To me, such an elaborate administration interface with login, permissions, and groups and what have you is out of scope for inclusion in the core framework.
Show of hands, how many deployed Rails apps have no concept of users?
I’m sure there are some, but the majority have some sort of registration, login and authorization. How many programmer hours are going into either re-inventing the wheel or customizing existing solutions?
Worse, a lot of projects will start with one of the many existing solutions only to realize too late that they need something different. Then they wind up having to maintain a customized solution that doesn’t participate in the network effects of community development.
There is a “less software” solution to this complexity.
Here’s what you do: Make an ActionUser module part of the Rails core. Add a good API for ActionController and ActiveRecord to authenticate methods against the current user. That’s it.
Just as important, here’s what you don’t do: Don’t implement permissions. Don’t implement roles. Don’t implement ACLs. Don’t create fancy permission management views, or even login controllers. That doesn’t belong in the core framework.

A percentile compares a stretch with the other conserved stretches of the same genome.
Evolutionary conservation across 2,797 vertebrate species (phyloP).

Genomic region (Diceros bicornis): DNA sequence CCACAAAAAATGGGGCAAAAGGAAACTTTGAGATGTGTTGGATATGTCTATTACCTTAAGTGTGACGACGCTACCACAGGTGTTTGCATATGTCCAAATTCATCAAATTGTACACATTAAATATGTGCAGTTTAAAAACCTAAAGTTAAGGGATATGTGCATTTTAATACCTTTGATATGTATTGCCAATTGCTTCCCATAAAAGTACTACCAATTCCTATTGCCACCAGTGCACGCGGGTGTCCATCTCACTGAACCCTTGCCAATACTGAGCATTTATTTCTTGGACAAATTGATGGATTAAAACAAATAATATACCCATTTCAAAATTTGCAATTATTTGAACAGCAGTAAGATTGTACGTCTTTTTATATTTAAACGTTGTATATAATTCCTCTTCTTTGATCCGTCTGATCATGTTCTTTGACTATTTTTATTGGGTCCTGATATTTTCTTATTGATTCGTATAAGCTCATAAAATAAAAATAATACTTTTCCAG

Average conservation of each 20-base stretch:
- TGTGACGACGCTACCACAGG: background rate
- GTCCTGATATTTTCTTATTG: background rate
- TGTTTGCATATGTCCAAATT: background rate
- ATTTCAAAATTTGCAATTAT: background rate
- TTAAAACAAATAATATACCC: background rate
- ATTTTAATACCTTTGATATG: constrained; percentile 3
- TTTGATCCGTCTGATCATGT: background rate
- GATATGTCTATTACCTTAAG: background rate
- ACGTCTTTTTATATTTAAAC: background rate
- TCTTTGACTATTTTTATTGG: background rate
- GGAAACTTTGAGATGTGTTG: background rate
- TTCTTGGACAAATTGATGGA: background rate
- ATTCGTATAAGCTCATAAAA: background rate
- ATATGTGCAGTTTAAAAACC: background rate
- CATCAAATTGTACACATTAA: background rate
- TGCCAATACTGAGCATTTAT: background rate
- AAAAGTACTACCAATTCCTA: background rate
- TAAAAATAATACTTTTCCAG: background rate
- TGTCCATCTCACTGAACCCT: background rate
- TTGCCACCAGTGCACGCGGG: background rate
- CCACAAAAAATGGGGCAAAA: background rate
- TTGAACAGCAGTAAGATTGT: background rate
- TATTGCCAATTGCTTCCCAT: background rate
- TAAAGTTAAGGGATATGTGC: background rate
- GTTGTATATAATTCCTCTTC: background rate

Just like ActiveRecord is database-agnostic, allow people to write pluggable auth. modules so that do the dirty work. Need to authenticate against LDAP? Make ActionUser::LDAP. Just need to keep anonymous users out of an admin section? Make ActionUser::Simple. Need to authenticate with cookies, or HTTP auth, or Kerberos? Interchangeable modules. Develop locally with SQLite and HTTP auth, then deploy to production with Oracle and Kerberos.
I know DHH isn’t interested in including this in the core, but it’s not like ActionMailer shows up in Martin Fowler’s Patterns of Enterprise Application Architecture. With so many different auth projects going on I can’t help but think that a standard interface for auth would benefit the community as a whole.
Am I the only Rails developer sick of repeating myself, cobbling together auth for each new project?